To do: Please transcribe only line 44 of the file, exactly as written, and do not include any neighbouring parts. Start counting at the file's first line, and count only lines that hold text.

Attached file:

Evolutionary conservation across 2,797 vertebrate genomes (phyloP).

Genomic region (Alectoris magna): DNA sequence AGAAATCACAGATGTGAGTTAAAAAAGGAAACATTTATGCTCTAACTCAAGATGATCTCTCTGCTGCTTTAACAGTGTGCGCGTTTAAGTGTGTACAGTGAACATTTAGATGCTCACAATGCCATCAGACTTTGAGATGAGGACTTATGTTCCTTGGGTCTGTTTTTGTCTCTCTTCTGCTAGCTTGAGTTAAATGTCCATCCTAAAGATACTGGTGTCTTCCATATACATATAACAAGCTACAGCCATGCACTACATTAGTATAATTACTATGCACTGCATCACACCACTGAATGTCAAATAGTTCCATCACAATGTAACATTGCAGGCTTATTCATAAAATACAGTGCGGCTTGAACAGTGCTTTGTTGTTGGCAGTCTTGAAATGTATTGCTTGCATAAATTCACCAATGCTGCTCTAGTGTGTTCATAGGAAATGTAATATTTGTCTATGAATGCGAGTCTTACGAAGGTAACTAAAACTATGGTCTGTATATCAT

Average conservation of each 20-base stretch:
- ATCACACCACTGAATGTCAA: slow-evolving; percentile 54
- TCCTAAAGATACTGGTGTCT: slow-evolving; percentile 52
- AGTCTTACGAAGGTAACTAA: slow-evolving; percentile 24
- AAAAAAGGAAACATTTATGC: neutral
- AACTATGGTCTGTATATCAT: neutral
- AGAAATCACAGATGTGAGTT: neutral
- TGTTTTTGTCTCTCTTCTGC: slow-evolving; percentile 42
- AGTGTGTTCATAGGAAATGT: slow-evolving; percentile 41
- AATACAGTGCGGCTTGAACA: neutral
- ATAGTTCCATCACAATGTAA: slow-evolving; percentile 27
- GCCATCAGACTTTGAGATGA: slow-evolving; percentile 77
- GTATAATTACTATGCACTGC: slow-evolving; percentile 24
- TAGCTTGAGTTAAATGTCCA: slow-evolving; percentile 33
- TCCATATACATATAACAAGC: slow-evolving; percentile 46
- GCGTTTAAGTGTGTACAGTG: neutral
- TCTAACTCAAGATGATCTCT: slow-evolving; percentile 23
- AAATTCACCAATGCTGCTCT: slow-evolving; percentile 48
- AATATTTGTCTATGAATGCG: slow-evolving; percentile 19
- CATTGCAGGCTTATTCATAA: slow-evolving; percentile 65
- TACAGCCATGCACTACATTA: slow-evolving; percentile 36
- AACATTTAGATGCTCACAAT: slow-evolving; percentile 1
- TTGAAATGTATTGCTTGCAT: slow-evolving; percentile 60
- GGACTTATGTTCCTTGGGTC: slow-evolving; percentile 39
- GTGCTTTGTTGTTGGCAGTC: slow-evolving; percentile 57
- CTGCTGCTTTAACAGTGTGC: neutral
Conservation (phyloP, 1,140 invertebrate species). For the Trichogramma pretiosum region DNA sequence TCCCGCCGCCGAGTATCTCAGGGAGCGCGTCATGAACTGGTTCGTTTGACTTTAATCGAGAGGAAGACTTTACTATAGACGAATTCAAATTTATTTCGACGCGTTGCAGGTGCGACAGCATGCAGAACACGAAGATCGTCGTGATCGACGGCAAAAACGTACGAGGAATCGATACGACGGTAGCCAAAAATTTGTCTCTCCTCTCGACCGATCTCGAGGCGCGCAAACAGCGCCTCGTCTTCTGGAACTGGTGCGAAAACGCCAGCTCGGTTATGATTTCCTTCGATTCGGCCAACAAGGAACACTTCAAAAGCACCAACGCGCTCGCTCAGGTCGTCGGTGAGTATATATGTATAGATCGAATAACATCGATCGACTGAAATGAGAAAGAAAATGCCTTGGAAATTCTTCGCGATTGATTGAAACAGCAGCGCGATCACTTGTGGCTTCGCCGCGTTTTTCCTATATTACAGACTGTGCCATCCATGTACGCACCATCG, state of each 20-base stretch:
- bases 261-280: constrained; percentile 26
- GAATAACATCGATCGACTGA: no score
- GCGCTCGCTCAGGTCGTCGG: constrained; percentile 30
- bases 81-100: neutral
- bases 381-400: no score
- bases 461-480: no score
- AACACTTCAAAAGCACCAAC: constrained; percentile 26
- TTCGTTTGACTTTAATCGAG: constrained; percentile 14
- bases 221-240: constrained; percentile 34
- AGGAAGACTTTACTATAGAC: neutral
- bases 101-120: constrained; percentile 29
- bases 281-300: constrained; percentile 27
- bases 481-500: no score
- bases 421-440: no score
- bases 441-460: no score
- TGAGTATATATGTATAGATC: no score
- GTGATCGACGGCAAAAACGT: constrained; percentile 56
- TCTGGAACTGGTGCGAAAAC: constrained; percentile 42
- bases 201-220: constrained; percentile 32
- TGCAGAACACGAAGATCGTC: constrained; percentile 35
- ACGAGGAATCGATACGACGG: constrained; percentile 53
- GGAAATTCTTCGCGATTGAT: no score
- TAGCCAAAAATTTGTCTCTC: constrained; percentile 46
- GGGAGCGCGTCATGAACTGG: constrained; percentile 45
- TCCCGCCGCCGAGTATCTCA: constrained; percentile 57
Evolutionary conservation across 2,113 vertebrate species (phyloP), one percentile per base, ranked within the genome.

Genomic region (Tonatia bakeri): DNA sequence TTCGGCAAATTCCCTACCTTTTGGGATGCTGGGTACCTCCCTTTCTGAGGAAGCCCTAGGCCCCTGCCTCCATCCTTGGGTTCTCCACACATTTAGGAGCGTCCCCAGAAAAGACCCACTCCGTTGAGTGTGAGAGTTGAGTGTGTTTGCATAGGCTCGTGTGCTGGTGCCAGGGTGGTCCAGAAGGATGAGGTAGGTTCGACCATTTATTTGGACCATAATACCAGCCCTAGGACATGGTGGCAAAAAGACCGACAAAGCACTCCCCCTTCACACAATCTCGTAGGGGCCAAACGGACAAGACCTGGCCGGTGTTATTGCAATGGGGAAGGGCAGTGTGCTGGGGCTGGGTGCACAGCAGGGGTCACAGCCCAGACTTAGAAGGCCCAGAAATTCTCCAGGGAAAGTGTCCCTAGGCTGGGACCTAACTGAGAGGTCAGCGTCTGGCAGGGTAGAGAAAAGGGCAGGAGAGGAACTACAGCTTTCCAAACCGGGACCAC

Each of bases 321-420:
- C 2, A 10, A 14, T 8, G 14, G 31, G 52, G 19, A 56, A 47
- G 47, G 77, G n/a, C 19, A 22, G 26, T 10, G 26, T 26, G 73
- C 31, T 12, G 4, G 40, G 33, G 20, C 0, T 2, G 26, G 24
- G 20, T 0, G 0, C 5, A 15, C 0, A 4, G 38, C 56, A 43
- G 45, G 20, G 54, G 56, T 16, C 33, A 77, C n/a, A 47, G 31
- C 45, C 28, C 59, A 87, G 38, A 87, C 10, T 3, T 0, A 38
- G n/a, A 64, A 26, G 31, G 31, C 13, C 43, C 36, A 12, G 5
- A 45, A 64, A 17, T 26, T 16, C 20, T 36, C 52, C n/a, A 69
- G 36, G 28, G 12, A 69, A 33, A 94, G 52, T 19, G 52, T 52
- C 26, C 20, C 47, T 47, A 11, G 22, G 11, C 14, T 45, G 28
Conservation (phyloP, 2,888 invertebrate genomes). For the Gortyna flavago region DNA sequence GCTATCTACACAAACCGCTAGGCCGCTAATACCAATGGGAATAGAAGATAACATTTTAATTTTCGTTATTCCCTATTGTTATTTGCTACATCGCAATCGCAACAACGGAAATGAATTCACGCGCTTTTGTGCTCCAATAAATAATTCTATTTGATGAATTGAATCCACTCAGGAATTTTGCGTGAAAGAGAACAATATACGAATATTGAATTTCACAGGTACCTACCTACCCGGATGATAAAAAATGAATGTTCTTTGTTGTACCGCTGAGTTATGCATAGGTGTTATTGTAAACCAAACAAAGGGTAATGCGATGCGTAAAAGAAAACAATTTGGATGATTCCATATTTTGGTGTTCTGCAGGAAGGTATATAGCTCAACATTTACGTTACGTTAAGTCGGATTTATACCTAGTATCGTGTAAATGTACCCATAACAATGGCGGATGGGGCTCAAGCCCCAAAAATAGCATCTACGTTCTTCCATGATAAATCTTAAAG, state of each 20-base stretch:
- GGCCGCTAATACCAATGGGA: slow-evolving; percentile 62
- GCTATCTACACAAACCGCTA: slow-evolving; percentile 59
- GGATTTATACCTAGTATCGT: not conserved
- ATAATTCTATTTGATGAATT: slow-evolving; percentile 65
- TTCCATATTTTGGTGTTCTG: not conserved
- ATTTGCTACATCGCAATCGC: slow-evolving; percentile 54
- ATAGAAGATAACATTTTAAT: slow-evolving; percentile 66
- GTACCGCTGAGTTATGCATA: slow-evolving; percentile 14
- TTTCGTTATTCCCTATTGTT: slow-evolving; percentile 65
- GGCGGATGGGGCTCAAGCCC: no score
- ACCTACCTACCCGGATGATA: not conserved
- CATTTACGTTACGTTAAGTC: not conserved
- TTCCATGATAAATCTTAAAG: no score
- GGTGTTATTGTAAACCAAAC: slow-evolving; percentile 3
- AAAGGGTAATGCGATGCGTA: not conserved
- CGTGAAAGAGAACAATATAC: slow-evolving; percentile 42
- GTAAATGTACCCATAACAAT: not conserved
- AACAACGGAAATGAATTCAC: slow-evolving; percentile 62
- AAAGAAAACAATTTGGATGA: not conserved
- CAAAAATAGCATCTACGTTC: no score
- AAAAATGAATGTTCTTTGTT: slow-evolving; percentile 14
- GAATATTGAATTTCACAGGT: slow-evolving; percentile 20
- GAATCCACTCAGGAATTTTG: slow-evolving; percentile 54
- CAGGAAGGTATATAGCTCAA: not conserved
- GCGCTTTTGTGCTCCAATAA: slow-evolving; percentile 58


- bases 441-460: no score